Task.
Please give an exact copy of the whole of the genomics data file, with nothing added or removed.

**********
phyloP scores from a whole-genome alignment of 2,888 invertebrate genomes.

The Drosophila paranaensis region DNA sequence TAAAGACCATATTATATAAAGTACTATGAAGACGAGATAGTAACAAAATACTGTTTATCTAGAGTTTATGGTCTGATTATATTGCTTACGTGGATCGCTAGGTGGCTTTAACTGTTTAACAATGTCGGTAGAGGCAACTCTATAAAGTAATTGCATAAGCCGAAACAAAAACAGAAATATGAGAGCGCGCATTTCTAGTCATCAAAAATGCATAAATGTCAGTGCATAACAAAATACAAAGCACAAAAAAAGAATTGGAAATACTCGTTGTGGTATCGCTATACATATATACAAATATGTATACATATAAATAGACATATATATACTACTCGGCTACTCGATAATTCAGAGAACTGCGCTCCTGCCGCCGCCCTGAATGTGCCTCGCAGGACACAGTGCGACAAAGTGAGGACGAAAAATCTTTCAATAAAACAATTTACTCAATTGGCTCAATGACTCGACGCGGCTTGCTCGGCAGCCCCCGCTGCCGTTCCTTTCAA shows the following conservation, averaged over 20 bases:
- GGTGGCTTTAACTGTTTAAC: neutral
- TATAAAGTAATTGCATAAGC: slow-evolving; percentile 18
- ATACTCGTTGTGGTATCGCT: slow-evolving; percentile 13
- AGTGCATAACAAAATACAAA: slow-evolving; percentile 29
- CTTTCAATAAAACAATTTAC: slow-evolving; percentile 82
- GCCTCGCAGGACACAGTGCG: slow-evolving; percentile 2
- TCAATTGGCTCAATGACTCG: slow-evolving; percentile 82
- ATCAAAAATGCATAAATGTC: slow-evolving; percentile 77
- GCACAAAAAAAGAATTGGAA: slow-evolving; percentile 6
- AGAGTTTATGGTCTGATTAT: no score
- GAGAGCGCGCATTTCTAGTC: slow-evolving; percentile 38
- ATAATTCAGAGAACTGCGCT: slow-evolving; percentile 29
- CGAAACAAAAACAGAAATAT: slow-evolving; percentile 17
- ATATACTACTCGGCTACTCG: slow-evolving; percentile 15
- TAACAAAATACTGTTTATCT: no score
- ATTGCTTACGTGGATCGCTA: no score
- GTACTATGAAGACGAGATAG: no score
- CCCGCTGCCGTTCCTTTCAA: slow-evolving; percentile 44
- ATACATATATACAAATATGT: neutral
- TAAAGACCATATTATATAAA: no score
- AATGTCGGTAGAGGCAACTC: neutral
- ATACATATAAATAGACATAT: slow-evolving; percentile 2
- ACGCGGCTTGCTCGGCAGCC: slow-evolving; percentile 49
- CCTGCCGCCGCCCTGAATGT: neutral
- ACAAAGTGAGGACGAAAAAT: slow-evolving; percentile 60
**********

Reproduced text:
phyloP scores from a whole-genome alignment of 2,888 invertebrate genomes.

The Drosophila paranaensis region DNA sequence TAAAGACCATATTATATAAAGTACTATGAAGACGAGATAGTAACAAAATACTGTTTATCTAGAGTTTATGGTCTGATTATATTGCTTACGTGGATCGCTAGGTGGCTTTAACTGTTTAACAATGTCGGTAGAGGCAACTCTATAAAGTAATTGCATAAGCCGAAACAAAAACAGAAATATGAGAGCGCGCATTTCTAGTCATCAAAAATGCATAAATGTCAGTGCATAACAAAATACAAAGCACAAAAAAAGAATTGGAAATACTCGTTGTGGTATCGCTATACATATATACAAATATGTATACATATAAATAGACATATATATACTACTCGGCTACTCGATAATTCAGAGAACTGCGCTCCTGCCGCCGCCCTGAATGTGCCTCGCAGGACACAGTGCGACAAAGTGAGGACGAAAAATCTTTCAATAAAACAATTTACTCAATTGGCTCAATGACTCGACGCGGCTTGCTCGGCAGCCCCCGCTGCCGTTCCTTTCAA shows the following conservation, averaged over 20 bases:
- GGTGGCTTTAACTGTTTAAC: neutral
- TATAAAGTAATTGCATAAGC: slow-evolving; percentile 18
- ATACTCGTTGTGGTATCGCT: slow-evolving; percentile 13
- AGTGCATAACAAAATACAAA: slow-evolving; percentile 29
- CTTTCAATAAAACAATTTAC: slow-evolving; percentile 82
- GCCTCGCAGGACACAGTGCG: slow-evolving; percentile 2
- TCAATTGGCTCAATGACTCG: slow-evolving; percentile 82
- ATCAAAAATGCATAAATGTC: slow-evolving; percentile 77
- GCACAAAAAAAGAATTGGAA: slow-evolving; percentile 6
- AGAGTTTATGGTCTGATTAT: no score
- GAGAGCGCGCATTTCTAGTC: slow-evolving; percentile 38
- ATAATTCAGAGAACTGCGCT: slow-evolving; percentile 29
- CGAAACAAAAACAGAAATAT: slow-evolving; percentile 17
- ATATACTACTCGGCTACTCG: slow-evolving; percentile 15
- TAACAAAATACTGTTTATCT: no score
- ATTGCTTACGTGGATCGCTA: no score
- GTACTATGAAGACGAGATAG: no score
- CCCGCTGCCGTTCCTTTCAA: slow-evolving; percentile 44
- ATACATATATACAAATATGT: neutral
- TAAAGACCATATTATATAAA: no score
- AATGTCGGTAGAGGCAACTC: neutral
- ATACATATAAATAGACATAT: slow-evolving; percentile 2
- ACGCGGCTTGCTCGGCAGCC: slow-evolving; percentile 49
- CCTGCCGCCGCCCTGAATGT: neutral
- ACAAAGTGAGGACGAAAAAT: slow-evolving; percentile 60